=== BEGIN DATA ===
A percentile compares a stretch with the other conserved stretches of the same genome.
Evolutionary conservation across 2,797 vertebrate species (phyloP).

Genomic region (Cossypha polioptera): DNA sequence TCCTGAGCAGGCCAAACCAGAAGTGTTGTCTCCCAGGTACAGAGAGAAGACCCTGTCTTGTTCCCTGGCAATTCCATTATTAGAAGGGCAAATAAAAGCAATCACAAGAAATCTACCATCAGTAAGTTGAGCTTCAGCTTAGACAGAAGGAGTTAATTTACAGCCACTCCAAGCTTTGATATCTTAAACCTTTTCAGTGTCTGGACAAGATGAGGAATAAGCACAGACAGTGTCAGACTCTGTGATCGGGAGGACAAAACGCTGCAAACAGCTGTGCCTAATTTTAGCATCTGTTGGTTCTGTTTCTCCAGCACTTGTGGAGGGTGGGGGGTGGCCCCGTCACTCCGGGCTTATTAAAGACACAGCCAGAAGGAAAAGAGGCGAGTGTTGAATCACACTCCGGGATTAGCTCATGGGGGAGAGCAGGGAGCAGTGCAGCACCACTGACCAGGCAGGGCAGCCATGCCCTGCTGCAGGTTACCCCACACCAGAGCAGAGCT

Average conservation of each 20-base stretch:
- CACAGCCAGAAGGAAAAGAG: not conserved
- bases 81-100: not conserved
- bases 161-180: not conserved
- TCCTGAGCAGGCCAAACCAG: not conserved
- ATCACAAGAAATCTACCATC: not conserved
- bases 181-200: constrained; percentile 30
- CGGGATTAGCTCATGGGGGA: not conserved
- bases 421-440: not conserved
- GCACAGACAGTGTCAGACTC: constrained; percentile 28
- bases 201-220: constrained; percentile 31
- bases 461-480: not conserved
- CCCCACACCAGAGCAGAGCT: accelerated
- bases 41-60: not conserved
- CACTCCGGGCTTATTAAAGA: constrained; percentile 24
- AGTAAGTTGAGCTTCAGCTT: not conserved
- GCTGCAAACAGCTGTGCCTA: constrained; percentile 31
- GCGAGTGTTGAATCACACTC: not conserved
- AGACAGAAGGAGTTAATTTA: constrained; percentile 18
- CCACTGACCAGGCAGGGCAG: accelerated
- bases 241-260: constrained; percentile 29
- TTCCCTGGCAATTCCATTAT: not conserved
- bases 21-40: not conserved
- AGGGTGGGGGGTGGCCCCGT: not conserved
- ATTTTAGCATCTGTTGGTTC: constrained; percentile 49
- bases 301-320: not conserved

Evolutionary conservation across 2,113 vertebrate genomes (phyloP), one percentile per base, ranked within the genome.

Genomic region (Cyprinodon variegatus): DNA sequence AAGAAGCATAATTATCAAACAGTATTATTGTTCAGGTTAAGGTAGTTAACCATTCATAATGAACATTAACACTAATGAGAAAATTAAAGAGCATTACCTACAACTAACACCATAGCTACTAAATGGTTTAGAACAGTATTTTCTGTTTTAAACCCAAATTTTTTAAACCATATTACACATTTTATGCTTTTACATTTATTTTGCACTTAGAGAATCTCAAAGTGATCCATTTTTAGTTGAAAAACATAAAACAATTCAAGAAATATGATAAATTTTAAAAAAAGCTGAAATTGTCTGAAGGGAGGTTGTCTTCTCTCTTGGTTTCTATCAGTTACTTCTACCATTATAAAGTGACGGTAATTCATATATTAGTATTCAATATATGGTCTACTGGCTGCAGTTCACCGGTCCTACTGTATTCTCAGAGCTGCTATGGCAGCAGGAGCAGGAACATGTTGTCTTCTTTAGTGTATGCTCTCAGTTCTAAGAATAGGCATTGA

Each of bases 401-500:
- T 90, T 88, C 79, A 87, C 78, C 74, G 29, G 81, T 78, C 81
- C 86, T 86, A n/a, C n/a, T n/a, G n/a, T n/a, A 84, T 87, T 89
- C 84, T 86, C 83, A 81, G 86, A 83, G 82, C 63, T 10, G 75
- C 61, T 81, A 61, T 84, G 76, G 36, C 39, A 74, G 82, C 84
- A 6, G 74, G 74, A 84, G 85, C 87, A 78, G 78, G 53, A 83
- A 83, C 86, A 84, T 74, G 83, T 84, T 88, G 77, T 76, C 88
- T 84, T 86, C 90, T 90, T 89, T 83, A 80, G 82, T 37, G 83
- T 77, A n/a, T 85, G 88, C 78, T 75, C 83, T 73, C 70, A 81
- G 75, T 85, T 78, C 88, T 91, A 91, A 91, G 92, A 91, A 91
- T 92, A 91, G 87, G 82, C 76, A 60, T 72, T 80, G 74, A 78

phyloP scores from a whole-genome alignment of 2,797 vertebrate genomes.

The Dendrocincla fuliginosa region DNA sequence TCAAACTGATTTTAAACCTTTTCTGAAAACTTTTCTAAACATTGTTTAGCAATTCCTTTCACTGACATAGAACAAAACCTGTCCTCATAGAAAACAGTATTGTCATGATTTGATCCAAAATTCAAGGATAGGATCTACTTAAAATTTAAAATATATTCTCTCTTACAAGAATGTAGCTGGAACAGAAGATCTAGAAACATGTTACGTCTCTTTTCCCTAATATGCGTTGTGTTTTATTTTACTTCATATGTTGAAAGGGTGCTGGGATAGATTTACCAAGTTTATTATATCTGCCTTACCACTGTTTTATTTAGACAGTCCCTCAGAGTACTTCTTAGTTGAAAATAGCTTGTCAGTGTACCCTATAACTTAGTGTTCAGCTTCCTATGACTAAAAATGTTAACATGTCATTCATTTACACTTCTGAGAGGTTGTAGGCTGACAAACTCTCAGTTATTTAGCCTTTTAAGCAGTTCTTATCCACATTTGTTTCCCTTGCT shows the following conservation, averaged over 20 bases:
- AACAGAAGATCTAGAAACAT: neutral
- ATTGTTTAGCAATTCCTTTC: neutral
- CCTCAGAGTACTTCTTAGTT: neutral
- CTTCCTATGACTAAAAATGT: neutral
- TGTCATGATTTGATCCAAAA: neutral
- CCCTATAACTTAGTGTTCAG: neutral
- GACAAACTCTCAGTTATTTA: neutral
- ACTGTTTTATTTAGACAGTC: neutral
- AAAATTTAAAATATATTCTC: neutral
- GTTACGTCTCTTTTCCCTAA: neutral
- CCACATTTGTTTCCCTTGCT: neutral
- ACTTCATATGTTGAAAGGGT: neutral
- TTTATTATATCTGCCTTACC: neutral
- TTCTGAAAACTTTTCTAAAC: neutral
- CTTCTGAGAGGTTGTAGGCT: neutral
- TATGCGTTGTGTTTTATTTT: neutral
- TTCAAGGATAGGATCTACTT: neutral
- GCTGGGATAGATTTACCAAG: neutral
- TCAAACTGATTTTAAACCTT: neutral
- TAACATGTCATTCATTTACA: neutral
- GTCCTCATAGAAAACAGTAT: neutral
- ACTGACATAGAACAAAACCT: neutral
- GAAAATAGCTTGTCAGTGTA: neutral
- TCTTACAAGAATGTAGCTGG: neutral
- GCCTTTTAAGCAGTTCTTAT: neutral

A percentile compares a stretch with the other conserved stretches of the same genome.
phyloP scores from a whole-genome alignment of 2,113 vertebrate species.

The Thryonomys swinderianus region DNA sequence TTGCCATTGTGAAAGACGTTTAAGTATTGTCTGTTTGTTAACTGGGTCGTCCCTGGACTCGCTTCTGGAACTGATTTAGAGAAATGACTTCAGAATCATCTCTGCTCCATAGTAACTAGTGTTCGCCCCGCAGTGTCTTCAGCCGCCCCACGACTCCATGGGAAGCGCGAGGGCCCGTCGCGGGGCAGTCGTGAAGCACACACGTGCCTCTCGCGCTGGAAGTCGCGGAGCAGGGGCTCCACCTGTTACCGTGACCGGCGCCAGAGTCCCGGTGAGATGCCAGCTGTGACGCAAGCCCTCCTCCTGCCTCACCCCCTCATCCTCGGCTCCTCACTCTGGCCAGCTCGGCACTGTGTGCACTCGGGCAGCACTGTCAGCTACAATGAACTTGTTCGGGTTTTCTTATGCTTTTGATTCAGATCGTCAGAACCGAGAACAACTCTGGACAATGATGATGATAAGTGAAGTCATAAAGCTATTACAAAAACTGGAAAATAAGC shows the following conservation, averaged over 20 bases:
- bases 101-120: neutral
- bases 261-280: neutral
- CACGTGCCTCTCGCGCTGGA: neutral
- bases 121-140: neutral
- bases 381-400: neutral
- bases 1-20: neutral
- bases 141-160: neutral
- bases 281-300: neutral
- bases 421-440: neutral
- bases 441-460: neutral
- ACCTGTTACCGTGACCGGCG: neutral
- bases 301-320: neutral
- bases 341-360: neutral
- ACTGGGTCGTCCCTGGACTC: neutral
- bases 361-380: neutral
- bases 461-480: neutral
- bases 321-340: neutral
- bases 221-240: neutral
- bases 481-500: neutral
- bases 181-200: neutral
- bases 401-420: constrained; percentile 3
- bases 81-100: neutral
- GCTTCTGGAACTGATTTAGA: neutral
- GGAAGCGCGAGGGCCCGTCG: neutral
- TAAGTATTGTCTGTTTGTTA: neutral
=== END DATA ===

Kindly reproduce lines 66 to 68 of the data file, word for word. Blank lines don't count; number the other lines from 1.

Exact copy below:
- ACTGACATAGAACAAAACCT: neutral
- GAAAATAGCTTGTCAGTGTA: neutral
- TCTTACAAGAATGTAGCTGG: neutral